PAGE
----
Samantha Smith Killed in Crash

Article Tools
  • PrintPrinter-Friendly
  • EmailEmail Article
  • ReprintReprints
  • CommentsComments

The schoolgirl who captured hearts around the world two years ago when she corresponded with the late Soviet leader Yuri V. Andropov about her fear of nuclear war, died last week in a plane crash at the age of 13.

Samantha Smith, her father, four other passengers, and two crew members of a turboprop plane operated by Bar Harbor Airlines were killed Aug. 25 when the plane crashed one-half mile from the Auburn-Lewiston, Me., airport. The cause of the crash is still unknown.

The Smiths were on their way home to Manchester, Me., from England, where Samantha had been filming episodes for the television series "Lime Street," with Robert Wagner, to be premiered this fall. Samantha was to play one of two daughters of a widowed insurance investigator.

The television series was the latest of Samantha's accomplishments. She first gained public attention in 1983, when Mr. Andropov responded to her plea for peace by inviting her and her family to the Soviet Union for an all-expenses-paid tour, which they accepted.

She later wrote a book about her visit to Russia, interviewed Presidential candidates for cable television, and appeared on a number of television talk shows.

The girl's death was widely reported in the Soviet press, according to the Soviet Embassy. Vladimir Kulagin, a cultural attaché of the Soviet Union, attended the funeral in Augusta, Me., last Wednesday.

Samantha, who turned 13 in June, had just completed 7th grade. She was the only child of Jane and Arthur Smith.

Vol. 05, Issue 01, Page 4

Published in Print: September 4, 1985, as Samantha Smith Killed in Crash
Notice: We recently upgraded our comments. (Learn more here.) If you are logged in as a subscriber or registered user and already have a Display Name on edweek.org, you can post comments. If you do not already have a Display Name, please create one here.
Ground Rules for Posting
We encourage lively debate, but please be respectful of others. Profanity and personal attacks are prohibited. By commenting, you are agreeing to abide by our user agreement.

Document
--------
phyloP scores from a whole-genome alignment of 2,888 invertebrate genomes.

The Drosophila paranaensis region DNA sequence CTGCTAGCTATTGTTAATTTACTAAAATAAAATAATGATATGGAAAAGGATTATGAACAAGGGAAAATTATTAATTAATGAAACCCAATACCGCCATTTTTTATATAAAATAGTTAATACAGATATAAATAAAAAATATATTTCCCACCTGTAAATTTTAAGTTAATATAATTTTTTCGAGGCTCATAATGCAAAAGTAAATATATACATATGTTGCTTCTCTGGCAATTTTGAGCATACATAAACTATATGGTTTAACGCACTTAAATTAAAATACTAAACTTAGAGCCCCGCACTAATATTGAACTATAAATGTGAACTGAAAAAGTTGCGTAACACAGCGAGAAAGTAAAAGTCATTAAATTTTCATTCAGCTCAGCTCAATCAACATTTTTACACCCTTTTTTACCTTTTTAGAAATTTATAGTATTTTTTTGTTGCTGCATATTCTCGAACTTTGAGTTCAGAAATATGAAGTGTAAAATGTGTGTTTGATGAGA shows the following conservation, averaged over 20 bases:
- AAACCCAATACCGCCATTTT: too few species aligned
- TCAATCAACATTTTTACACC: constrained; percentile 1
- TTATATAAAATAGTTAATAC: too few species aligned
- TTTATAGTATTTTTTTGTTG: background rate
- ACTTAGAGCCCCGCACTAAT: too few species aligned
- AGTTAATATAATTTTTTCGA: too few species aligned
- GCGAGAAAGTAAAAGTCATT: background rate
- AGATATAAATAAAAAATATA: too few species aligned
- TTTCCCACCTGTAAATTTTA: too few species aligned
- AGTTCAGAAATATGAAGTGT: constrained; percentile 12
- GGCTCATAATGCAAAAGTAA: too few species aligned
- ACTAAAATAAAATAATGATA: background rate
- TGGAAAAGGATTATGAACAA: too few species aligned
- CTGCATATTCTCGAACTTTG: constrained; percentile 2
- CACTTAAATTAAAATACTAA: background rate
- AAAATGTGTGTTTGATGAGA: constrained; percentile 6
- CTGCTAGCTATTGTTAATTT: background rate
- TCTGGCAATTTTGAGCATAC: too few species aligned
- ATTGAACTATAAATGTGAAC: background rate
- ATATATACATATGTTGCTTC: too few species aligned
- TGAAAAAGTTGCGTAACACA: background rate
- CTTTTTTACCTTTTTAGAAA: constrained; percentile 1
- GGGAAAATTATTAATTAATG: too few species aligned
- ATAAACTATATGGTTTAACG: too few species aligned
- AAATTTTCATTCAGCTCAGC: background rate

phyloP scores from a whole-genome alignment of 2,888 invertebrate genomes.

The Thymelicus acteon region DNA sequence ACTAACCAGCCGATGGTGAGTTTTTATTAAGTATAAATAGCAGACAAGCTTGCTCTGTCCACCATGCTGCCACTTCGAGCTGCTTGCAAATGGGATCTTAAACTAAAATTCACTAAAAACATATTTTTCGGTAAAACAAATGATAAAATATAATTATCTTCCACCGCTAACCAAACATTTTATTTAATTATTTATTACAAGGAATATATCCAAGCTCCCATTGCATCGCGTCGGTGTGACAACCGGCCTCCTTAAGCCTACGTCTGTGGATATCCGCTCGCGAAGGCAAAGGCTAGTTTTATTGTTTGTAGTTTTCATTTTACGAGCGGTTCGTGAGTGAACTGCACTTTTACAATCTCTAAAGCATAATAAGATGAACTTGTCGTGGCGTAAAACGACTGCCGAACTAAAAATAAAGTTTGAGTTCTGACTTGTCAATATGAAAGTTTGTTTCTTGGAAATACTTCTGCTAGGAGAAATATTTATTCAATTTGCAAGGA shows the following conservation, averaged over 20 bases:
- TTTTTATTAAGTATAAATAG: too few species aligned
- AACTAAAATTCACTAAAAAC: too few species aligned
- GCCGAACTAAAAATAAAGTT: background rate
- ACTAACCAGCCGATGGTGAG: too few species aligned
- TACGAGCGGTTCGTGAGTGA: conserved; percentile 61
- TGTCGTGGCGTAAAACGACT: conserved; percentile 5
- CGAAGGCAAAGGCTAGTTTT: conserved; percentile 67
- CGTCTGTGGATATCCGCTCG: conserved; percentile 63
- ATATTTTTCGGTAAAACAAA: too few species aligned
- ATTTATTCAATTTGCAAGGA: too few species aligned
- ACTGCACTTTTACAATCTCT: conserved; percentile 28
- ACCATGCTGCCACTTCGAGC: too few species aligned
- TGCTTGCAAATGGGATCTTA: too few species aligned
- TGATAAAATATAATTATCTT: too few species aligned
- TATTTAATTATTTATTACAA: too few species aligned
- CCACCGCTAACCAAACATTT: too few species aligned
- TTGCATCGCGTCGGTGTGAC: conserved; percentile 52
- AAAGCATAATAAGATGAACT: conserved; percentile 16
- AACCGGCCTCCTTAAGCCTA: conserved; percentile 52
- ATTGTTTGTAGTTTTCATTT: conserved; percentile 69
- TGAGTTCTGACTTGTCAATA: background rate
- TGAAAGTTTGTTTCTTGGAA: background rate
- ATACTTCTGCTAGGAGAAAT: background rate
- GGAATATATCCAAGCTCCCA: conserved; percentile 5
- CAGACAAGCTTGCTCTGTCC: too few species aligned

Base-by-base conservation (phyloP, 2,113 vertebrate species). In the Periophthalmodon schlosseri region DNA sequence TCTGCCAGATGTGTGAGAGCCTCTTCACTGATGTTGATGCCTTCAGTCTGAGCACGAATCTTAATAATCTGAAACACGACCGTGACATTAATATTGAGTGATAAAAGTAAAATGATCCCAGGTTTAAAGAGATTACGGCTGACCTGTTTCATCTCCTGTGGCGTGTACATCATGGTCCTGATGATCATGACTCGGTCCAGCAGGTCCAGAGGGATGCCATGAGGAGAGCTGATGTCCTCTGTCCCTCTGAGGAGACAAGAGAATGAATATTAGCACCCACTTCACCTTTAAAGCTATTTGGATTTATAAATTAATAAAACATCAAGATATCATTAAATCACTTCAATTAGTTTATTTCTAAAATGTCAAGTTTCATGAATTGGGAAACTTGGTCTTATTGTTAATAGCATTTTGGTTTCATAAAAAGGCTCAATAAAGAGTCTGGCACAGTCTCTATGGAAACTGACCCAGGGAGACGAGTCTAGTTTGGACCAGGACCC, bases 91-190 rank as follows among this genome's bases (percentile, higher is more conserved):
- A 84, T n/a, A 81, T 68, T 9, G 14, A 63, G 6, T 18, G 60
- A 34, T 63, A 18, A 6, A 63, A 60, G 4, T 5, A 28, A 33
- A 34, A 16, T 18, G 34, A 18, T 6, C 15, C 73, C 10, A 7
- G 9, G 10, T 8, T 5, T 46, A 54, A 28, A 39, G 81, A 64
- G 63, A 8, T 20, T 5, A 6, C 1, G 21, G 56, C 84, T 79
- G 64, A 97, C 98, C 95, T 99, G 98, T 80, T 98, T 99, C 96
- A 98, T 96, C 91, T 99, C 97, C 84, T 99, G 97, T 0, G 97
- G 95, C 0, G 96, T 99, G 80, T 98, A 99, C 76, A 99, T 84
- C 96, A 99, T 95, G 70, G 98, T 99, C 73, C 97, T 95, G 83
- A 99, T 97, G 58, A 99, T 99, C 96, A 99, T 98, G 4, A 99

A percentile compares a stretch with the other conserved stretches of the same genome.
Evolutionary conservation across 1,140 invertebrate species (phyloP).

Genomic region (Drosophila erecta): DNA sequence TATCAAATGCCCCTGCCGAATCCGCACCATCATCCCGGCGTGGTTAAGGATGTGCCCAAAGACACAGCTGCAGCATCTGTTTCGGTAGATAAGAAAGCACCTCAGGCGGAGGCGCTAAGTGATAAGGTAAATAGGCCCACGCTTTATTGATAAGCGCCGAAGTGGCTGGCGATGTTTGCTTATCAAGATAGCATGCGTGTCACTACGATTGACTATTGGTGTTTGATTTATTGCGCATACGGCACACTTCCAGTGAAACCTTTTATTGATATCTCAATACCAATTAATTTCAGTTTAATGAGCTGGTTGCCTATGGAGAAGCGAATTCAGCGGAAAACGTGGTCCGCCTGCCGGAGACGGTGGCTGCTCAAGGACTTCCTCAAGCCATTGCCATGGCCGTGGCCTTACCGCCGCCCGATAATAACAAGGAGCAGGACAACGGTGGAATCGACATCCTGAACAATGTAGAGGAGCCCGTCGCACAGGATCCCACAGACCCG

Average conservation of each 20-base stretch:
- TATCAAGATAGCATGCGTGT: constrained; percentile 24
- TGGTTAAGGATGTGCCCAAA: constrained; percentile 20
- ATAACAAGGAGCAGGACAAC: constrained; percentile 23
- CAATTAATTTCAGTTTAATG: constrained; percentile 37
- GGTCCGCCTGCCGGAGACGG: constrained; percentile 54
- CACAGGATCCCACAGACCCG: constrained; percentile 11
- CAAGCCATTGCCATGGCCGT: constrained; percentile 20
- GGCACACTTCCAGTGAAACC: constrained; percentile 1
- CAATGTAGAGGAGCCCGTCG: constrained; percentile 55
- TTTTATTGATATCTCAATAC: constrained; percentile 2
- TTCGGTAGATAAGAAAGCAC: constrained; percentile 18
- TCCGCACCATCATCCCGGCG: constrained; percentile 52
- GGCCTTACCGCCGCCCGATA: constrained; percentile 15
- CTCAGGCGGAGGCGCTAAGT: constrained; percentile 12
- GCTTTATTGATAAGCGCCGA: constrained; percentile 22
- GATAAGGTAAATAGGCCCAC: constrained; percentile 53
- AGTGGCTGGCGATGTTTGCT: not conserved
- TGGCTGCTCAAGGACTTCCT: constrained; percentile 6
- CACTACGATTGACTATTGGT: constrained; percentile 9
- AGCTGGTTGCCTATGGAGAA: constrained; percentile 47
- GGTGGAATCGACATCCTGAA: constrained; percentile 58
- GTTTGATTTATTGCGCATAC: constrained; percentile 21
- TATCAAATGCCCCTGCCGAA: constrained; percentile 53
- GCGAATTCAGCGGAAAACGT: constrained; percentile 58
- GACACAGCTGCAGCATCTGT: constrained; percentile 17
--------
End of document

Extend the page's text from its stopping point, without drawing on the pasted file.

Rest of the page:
All comments are public.

Back to Top Back to Top

Most Popular Stories

Viewed

Emailed

Recommended

Commented

Sponsor Insights

Free Ebook: How to Implement a Coding Program in Schools

Successful Intervention Builds Student Success

Effective Ways to Support Students with Dyslexia

Stop cobbling together your EdTech

Integrate Science and ELA with Informational Text

Can self-efficacy impact growth for ELLs?

Disruptive Tech Integration for Meaningful Learning

Building Community for Social Good

5 Resources on the Power of Interoperability from Unified Edtech

New campaign for UN World Teachers Day

5 Game-Changers in Today’s Digital Learning Platforms

Hiding in Plain Sight - 7 Common Signs of Dyslexia in the Classroom

The research: Reading Benchmark Assessments

Shifting Mindsets: A Guide for Training Paraeducators to Think Differently About Challenging Behavior

All Students Are Language Learners: The Imagine Learning Language Advantage™

Shifting Mindsets: A Guide for Training Paraeducators to Think Differently About Challenging Behavior

How to Support All Students with Equitable Pathways

2019 K-12 Digital Content Report

3-D Learning & Assessment for K–5 Science

Climate Change, LGBTQ Issues, Politics & Race: Instructional Materials for Teaching Complex Topics

Closing the Science Achievement Gap

Evidence-based Coaching: Key Driver(s) of Scalable Improvement District-Wide

Advancing Literacy with Large Print

Research Sheds New Light on the Reading Brain

Tips for Supporting English Learners Through Personalized Approaches

Response to Intervention Centered on Student Learning

The Nonnegotiable Attributes of Effective Feedback

SEE MORE Insights >